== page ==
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Byng went in pursuit of the Spanish fleet, which was assisting in the conquest of Sicily, and came in sight of twenty-seven sail of the line,[41] with fire-ships, ketches, bombs, and seven galleys, drawn up in line of battle between him and Cape Passaro. So soon as they were clear of the straits, a council was held to determine whether they should fight or retreat. They came to no resolution, but continued to linger about in indecision till Byng was down upon them. Whereupon he utterly destroyed them (August 11, 1718).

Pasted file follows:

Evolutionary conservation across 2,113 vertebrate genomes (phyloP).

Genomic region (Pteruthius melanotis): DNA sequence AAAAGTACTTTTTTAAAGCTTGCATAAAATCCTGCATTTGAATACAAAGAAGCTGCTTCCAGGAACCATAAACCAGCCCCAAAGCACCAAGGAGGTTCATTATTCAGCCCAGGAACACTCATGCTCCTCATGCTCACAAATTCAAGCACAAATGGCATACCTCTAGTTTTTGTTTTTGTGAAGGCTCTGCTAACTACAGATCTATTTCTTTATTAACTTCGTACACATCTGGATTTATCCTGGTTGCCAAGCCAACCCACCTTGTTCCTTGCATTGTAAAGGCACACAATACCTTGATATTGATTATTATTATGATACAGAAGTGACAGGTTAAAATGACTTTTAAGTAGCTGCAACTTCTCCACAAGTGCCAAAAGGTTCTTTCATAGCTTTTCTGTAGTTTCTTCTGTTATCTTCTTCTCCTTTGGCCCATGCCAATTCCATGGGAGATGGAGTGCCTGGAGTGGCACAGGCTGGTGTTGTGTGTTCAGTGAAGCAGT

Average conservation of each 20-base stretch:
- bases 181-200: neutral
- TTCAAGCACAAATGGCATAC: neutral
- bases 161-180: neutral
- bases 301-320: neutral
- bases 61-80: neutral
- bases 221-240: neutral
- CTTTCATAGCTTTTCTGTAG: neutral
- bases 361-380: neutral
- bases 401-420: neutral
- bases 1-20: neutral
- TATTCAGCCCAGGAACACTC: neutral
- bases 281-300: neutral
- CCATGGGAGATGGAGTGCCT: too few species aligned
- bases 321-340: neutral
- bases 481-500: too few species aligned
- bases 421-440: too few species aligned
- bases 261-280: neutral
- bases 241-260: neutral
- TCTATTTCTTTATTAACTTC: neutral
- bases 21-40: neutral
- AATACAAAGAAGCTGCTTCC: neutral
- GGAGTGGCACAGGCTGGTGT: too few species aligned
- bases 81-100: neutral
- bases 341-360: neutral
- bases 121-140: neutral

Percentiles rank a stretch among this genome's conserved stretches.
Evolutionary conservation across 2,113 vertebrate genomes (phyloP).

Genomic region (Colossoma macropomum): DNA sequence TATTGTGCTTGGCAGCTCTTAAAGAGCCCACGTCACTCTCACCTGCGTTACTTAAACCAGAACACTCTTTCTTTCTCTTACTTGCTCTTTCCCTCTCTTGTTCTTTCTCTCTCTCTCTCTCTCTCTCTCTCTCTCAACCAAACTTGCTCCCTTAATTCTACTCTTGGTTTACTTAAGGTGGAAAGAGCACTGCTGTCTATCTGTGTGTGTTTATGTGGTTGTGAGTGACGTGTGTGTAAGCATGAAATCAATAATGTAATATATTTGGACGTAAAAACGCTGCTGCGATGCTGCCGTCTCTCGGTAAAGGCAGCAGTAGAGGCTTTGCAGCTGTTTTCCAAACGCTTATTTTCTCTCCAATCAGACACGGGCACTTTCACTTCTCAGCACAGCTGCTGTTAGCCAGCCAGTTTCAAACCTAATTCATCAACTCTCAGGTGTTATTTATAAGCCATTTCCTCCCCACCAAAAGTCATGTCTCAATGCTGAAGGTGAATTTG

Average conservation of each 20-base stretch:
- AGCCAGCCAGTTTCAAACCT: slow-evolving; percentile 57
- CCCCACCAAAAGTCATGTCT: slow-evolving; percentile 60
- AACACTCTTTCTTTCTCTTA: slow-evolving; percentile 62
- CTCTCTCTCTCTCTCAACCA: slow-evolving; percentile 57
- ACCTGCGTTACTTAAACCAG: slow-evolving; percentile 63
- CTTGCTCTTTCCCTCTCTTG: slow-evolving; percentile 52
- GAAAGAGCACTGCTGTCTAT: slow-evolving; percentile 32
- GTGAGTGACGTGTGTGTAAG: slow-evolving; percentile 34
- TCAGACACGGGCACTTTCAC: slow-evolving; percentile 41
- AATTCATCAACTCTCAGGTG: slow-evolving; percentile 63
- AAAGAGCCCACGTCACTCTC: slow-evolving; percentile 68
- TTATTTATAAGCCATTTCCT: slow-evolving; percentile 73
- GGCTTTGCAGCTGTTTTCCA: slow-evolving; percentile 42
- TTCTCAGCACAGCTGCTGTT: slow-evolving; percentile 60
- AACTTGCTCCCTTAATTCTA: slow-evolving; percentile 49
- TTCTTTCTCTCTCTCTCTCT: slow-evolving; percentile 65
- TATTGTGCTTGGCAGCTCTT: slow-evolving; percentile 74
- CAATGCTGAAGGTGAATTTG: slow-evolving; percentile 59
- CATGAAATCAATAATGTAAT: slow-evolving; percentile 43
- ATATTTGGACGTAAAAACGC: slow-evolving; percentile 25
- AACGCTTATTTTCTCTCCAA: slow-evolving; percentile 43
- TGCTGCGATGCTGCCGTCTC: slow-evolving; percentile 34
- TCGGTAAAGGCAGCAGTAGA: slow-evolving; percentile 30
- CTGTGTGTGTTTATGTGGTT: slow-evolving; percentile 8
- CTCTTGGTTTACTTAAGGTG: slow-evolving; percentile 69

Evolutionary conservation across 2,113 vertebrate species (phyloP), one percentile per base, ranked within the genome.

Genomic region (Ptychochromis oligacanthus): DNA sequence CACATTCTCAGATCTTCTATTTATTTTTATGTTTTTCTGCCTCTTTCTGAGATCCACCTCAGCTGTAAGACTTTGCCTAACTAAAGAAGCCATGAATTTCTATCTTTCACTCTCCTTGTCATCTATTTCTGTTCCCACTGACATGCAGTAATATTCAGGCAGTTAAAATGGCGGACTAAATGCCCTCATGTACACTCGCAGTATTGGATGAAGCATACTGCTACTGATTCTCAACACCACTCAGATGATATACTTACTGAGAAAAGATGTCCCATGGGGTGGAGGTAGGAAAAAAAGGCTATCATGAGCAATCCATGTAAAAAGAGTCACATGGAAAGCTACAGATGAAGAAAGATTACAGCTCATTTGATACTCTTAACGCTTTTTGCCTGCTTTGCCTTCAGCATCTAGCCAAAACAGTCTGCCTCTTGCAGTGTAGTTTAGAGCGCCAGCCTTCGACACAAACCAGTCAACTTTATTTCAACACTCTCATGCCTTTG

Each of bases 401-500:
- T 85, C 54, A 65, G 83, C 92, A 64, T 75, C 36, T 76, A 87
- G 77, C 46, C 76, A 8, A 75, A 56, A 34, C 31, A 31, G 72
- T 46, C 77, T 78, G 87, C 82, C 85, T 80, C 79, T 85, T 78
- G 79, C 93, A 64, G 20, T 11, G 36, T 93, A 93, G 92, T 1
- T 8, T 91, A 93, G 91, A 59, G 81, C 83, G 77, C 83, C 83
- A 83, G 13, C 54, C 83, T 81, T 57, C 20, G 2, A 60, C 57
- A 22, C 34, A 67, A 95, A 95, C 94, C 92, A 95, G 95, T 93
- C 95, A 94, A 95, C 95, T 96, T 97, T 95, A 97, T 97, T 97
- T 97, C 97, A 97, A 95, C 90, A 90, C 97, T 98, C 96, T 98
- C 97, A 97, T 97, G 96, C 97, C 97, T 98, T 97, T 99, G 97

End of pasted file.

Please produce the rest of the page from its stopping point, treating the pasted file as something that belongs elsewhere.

The enemy, meanwhile, were on the alert, trying, by their fleets and armies, to assail us in almost every quarter. In the very opening days of the year—at the very commencement of January, 1781—the French made an attack on the island of Jersey. They had sent across the Channel a fleet carrying nearly two thousand men; but their ships met the common fortune that has ever attended invaders of Britain: they were scattered by tempests, many of them dashed on the rocks of those iron-bound shores, and some driven back to port. They managed, however, to land eight hundred men by night, and surprised the town of St. Helier's, taking prisoner its Lieutenant-Governor, Major Corbet, who thereupon thinking all lost, agreed to capitulate. But the next officer in command, Major Pierson, a young man of only twenty-five, refused to comply with so pusillanimous an order. He rallied the troops and encouraged the inhabitants, who fired on the French from their windows. The invaders, surrounded in the market-place, were compelled to surrender, after their commander, the Baron de Rullecourt, and many of his soldiers, were killed.[279] The gallant young Pierson was himself killed by nearly the last shot.At this moment the horse which George II. was riding, taking fright at the noise made by the French in their advance, became unmanageable, and plunged forward furiously, nearly carrying the king into the midst of the French lines. Being, however, stopped just in time, the king dismounted, and placing himself at the head of the British and Hanoverian infantry on the right, he flourished his sword and said, "Now, boys! now for the honour of England! Fire, and behave bravely, and the French will soon run!"